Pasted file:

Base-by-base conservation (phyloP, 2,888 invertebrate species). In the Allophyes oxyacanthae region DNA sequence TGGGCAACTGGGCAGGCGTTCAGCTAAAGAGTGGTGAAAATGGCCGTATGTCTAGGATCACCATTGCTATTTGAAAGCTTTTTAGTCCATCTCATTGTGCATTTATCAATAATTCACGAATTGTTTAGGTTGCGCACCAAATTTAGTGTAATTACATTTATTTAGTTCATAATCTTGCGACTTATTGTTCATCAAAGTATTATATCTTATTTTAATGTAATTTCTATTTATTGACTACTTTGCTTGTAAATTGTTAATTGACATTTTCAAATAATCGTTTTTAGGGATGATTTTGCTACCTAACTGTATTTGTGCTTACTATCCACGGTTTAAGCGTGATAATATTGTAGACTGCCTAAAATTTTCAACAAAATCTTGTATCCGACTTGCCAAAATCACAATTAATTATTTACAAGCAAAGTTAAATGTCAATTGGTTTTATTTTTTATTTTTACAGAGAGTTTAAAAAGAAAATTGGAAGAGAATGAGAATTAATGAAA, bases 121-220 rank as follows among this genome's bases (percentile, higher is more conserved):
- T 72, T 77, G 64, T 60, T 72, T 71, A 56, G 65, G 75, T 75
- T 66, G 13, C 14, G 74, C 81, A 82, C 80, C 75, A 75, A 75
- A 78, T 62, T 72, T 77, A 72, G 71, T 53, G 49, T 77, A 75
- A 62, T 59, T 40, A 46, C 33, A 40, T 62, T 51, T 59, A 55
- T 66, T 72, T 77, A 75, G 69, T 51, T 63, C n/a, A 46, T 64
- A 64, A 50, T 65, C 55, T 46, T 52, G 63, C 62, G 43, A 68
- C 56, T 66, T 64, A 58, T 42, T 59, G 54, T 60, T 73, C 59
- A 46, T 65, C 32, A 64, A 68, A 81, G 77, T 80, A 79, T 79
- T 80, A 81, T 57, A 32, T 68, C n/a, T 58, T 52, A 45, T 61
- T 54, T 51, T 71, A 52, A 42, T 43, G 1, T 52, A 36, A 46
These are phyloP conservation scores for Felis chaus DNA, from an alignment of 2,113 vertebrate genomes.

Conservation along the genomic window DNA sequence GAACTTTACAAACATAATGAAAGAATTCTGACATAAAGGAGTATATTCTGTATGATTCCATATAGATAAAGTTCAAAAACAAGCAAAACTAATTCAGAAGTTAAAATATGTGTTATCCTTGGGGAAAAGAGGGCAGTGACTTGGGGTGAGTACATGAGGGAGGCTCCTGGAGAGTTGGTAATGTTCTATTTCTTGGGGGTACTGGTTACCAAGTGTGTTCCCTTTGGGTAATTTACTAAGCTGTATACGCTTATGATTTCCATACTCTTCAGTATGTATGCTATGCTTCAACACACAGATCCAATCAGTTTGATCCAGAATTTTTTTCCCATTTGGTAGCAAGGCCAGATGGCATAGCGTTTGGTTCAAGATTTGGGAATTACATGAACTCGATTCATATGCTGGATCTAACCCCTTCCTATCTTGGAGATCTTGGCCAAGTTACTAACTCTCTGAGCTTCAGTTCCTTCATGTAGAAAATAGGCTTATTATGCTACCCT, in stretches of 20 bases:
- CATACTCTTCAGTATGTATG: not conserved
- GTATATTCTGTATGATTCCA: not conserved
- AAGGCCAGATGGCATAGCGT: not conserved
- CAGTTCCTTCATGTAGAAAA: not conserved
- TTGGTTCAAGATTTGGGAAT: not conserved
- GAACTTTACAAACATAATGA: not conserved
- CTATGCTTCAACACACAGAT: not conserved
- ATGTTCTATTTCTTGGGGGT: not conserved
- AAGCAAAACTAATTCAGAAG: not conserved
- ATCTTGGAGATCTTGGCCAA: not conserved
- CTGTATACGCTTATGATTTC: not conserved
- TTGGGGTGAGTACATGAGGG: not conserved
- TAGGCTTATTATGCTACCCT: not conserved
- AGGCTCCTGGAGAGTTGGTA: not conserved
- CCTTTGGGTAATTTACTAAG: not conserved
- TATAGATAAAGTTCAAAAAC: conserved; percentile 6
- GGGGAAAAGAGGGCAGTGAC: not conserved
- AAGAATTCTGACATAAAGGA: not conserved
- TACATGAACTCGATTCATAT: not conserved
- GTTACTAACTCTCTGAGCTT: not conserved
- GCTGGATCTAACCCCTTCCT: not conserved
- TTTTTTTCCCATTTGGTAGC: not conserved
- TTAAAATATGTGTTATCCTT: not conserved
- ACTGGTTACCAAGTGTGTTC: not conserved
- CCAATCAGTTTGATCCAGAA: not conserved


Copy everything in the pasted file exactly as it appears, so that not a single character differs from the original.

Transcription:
Base-by-base conservation (phyloP, 2,888 invertebrate species). In the Allophyes oxyacanthae region DNA sequence TGGGCAACTGGGCAGGCGTTCAGCTAAAGAGTGGTGAAAATGGCCGTATGTCTAGGATCACCATTGCTATTTGAAAGCTTTTTAGTCCATCTCATTGTGCATTTATCAATAATTCACGAATTGTTTAGGTTGCGCACCAAATTTAGTGTAATTACATTTATTTAGTTCATAATCTTGCGACTTATTGTTCATCAAAGTATTATATCTTATTTTAATGTAATTTCTATTTATTGACTACTTTGCTTGTAAATTGTTAATTGACATTTTCAAATAATCGTTTTTAGGGATGATTTTGCTACCTAACTGTATTTGTGCTTACTATCCACGGTTTAAGCGTGATAATATTGTAGACTGCCTAAAATTTTCAACAAAATCTTGTATCCGACTTGCCAAAATCACAATTAATTATTTACAAGCAAAGTTAAATGTCAATTGGTTTTATTTTTTATTTTTACAGAGAGTTTAAAAAGAAAATTGGAAGAGAATGAGAATTAATGAAA, bases 121-220 rank as follows among this genome's bases (percentile, higher is more conserved):
- T 72, T 77, G 64, T 60, T 72, T 71, A 56, G 65, G 75, T 75
- T 66, G 13, C 14, G 74, C 81, A 82, C 80, C 75, A 75, A 75
- A 78, T 62, T 72, T 77, A 72, G 71, T 53, G 49, T 77, A 75
- A 62, T 59, T 40, A 46, C 33, A 40, T 62, T 51, T 59, A 55
- T 66, T 72, T 77, A 75, G 69, T 51, T 63, C n/a, A 46, T 64
- A 64, A 50, T 65, C 55, T 46, T 52, G 63, C 62, G 43, A 68
- C 56, T 66, T 64, A 58, T 42, T 59, G 54, T 60, T 73, C 59
- A 46, T 65, C 32, A 64, A 68, A 81, G 77, T 80, A 79, T 79
- T 80, A 81, T 57, A 32, T 68, C n/a, T 58, T 52, A 45, T 61
- T 54, T 51, T 71, A 52, A 42, T 43, G 1, T 52, A 36, A 46
These are phyloP conservation scores for Felis chaus DNA, from an alignment of 2,113 vertebrate genomes.

Conservation along the genomic window DNA sequence GAACTTTACAAACATAATGAAAGAATTCTGACATAAAGGAGTATATTCTGTATGATTCCATATAGATAAAGTTCAAAAACAAGCAAAACTAATTCAGAAGTTAAAATATGTGTTATCCTTGGGGAAAAGAGGGCAGTGACTTGGGGTGAGTACATGAGGGAGGCTCCTGGAGAGTTGGTAATGTTCTATTTCTTGGGGGTACTGGTTACCAAGTGTGTTCCCTTTGGGTAATTTACTAAGCTGTATACGCTTATGATTTCCATACTCTTCAGTATGTATGCTATGCTTCAACACACAGATCCAATCAGTTTGATCCAGAATTTTTTTCCCATTTGGTAGCAAGGCCAGATGGCATAGCGTTTGGTTCAAGATTTGGGAATTACATGAACTCGATTCATATGCTGGATCTAACCCCTTCCTATCTTGGAGATCTTGGCCAAGTTACTAACTCTCTGAGCTTCAGTTCCTTCATGTAGAAAATAGGCTTATTATGCTACCCT, in stretches of 20 bases:
- CATACTCTTCAGTATGTATG: not conserved
- GTATATTCTGTATGATTCCA: not conserved
- AAGGCCAGATGGCATAGCGT: not conserved
- CAGTTCCTTCATGTAGAAAA: not conserved
- TTGGTTCAAGATTTGGGAAT: not conserved
- GAACTTTACAAACATAATGA: not conserved
- CTATGCTTCAACACACAGAT: not conserved
- ATGTTCTATTTCTTGGGGGT: not conserved
- AAGCAAAACTAATTCAGAAG: not conserved
- ATCTTGGAGATCTTGGCCAA: not conserved
- CTGTATACGCTTATGATTTC: not conserved
- TTGGGGTGAGTACATGAGGG: not conserved
- TAGGCTTATTATGCTACCCT: not conserved
- AGGCTCCTGGAGAGTTGGTA: not conserved
- CCTTTGGGTAATTTACTAAG: not conserved
- TATAGATAAAGTTCAAAAAC: conserved; percentile 6
- GGGGAAAAGAGGGCAGTGAC: not conserved
- AAGAATTCTGACATAAAGGA: not conserved
- TACATGAACTCGATTCATAT: not conserved
- GTTACTAACTCTCTGAGCTT: not conserved
- GCTGGATCTAACCCCTTCCT: not conserved
- TTTTTTTCCCATTTGGTAGC: not conserved
- TTAAAATATGTGTTATCCTT: not conserved
- ACTGGTTACCAAGTGTGTTC: not conserved
- CCAATCAGTTTGATCCAGAA: not conserved